By Lynn Venhaus
It is tempting to use food metaphors to describe “Feast.” After all, we are the invited guests at a banquet presided over by a glamorous and flamboyant hostess, who appears to be gracious and welcoming.
The carefully crafted experience is not unlike a tasting menu prepared by a Michelin- starred chef. Playwright Megan Gogerty and dramaturg Melissa Trepa have deftly mixed textures and flavors to create bold statements and subtle undercurrents.
A St. Louis premiere, this unusual and provocative one-woman show is an ambitious work by the intrepid Gogerty, written in 2019. She has woven a tapestry using images of an ancient myth, revisionist thinking on the classic literature “Beowulf” and a cultural reckoning.
In an Old English epic poem set in the 6th century, the valiant Beowulf is lauded for his strength over demons and beasts. He has traveled to help a king whose hall is terrorized by a monster, Grendel. He slays Grendel and later kills his mother, but not before she has crushed an advisor, Aeschere, in retaliation. Later, the hero becomes king, ruling for 50 years, but is eventually defeated by a dragon. Despite his death, a feast goes on in his honor.
In one of her finest performances yet, a fiery Donna Parrone reveals a personal tale of vengeance, in vivid details. We witness a maelstrom of outrage, grief and feminist comeuppance as she seethes with anger – and is gleeful about her perceived victory against a mighty enemy.
This unnamed character, the “She” here, is mother to Grendel. She might be a magical mythological creature disguised as a middle-aged woman, trying to reconcile past actions. As she reflects on what she has done, there are greater implications regarding humanity.
At first, she comes across as mercurial, and as she discloses the reasons behind her rage, she delves deeper into her emotions, recalling past grievances. Hell hath no fury liked wronged mothers.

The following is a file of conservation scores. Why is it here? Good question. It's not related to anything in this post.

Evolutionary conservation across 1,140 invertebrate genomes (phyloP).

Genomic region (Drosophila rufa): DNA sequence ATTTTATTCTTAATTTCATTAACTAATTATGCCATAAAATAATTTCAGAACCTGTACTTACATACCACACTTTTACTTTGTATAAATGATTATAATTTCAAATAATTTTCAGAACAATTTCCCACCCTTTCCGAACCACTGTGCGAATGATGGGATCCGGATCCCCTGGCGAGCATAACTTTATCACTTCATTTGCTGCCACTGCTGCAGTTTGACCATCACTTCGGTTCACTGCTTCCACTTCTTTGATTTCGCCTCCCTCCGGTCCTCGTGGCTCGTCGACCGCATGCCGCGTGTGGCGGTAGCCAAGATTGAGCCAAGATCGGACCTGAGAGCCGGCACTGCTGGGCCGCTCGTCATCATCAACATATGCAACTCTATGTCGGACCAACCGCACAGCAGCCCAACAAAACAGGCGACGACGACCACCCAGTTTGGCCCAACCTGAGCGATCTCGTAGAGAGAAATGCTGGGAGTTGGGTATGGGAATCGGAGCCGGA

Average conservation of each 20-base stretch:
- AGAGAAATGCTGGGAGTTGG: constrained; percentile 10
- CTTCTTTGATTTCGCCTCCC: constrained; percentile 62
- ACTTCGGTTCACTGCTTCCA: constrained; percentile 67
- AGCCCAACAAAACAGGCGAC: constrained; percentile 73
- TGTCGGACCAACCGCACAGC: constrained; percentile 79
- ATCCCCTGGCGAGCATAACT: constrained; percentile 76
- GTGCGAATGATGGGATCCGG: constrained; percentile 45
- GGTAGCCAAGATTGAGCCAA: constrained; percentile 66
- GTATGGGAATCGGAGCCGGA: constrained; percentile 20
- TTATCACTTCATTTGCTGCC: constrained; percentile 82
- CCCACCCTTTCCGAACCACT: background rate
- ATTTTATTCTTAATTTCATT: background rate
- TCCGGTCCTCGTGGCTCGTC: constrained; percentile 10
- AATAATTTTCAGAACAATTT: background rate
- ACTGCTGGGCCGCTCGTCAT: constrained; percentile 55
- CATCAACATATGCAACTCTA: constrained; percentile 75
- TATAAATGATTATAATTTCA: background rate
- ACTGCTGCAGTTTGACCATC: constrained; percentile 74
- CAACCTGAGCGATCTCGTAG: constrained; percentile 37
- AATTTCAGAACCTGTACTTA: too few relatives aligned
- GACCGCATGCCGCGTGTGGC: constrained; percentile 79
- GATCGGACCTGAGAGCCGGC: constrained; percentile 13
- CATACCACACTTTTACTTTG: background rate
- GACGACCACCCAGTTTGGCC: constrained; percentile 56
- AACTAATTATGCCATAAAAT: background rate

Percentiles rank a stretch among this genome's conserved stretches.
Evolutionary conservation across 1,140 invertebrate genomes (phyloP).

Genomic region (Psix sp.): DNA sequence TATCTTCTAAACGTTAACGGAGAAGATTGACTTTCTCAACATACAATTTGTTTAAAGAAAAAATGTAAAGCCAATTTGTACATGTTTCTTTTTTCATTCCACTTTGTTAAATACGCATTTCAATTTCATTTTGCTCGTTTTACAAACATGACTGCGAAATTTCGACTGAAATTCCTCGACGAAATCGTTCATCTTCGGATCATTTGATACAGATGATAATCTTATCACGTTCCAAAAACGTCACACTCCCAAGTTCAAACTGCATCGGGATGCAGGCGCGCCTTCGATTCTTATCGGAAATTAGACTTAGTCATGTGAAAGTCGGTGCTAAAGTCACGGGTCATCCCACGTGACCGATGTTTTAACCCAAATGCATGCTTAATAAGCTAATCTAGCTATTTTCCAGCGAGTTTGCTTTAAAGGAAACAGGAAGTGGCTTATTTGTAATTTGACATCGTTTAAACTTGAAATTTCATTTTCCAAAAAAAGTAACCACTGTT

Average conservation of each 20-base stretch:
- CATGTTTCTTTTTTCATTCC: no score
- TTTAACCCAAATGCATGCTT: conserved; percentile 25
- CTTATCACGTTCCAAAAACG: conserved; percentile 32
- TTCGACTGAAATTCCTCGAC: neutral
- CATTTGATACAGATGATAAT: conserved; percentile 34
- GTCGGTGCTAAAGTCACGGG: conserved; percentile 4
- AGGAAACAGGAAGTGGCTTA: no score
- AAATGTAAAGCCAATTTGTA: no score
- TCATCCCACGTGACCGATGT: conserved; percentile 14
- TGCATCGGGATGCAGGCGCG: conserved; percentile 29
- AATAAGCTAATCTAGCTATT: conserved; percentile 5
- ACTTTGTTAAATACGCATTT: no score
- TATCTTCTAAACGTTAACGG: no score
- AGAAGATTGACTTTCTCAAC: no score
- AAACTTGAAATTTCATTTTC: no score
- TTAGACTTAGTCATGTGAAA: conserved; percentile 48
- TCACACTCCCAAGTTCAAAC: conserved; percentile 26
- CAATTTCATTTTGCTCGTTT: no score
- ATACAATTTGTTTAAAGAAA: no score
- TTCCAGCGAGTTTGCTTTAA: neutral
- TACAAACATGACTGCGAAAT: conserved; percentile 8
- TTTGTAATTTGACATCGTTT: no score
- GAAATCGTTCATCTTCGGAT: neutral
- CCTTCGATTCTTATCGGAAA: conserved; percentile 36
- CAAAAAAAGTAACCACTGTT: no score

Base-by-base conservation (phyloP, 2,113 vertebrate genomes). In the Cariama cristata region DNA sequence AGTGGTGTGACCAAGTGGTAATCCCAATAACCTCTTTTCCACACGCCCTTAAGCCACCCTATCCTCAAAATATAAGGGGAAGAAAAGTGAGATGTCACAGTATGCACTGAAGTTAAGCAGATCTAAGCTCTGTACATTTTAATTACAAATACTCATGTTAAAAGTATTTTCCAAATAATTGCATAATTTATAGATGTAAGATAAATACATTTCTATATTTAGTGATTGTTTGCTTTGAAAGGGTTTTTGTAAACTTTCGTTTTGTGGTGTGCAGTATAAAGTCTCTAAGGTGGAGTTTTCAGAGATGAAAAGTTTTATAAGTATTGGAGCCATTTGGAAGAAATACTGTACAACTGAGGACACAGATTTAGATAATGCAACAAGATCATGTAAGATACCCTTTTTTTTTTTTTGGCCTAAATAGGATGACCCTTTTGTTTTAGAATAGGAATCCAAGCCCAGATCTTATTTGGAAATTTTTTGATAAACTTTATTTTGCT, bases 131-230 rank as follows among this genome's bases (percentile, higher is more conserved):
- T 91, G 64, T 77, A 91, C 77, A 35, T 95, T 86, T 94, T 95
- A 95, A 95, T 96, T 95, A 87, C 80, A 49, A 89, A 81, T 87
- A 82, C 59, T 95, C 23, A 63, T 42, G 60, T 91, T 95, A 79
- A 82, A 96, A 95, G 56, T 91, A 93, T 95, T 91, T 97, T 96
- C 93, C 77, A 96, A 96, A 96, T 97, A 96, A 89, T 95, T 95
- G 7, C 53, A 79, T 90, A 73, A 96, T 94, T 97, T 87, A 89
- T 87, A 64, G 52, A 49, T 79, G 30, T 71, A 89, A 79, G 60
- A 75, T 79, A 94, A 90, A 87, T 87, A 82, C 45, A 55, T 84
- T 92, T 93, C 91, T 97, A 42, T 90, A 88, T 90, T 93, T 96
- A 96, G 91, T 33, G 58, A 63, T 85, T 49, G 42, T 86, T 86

Gogerty, using the tragedy as power, makes the case that maybe Beowulf is not such a good guy after all – especially if you read between the lines and view it from the eyes of a mother.
The Tesseract Theatre Company, which specializes in presenting new plays in intimate settings, always has something to say – using drama to create a new point of view.
Maybe you haven’t thought about “Beowulf” since college. Perhaps you have never read it (I admit my ignorance). Even with the “Feast” reimagining, it’s worth knowing the basic plot — but you can enjoy the presentation as a newbie, especially as a universal truth about dominant male patriarchy and how society views motherhood.
That’s because director Shane Signorino, no stranger to the classics, has made sure the political overtones can be translated to the present. As we have sadly been forced to confront, authoritarianism isn’t just in the past. Kayla Bush is the assistant director.
Signorino moves Parrone all over the small space with purpose – pleading, scoffing, distressed. This woman refuses to be ignored. It’s one of those virtuoso portrayals where you are mesmerized by the nuances, the change in tempo and tone – and the interpretation of every mood and meaning.
This absorbing production is challenging in ways we have missed during the pandemic. Parrone demands that we listen. Quiet, please – there is a lady on stage! She has been wronged in the worst possible way. After the loss of a child, mothers have an unfathomable depth of sorrow, and this woman, on the periphery of a dark abyss, must be heard.
Parrone has specialized in strong women roles during the past few years, particularly at Tesseract, and one of her finest performances was as Lee Harvey Oswald’s controlling mother Marguerite in “Mama’s Boy” by Rob Urbanati, presented in the fall of 2018.
But this demanding role is on another level and requires a special reserve of stamina.
The technical elements – scenic and lighting design by Taylor Gruenloh and Brittanie Gunn, sound by Megan Barris, music – all create an atmosphere that is highly theatrical.
Watching Parrone’s physicality makes the show very real. She interacts with the audience, with some seated at a few tables, and in chair groupings. You can’t not be a part of the dinner party.
Yes, it’s serious – but it is inspired and not devoid of humor. Consider the presentation as food for thought. If you are hungry for an uncommon drama, “Feast” is worth tasting.
The play runs from June 11 to 27, with performances at 8 p.m. on Fridays and Saturdays and at 4 p.m. Sundays at the .Zack Theatre, 3224 Locust. Tickets are available at MetroTix.com
You can request socially distanced seating, and they ask that your masks remain on during the performance for the safety of all patrons.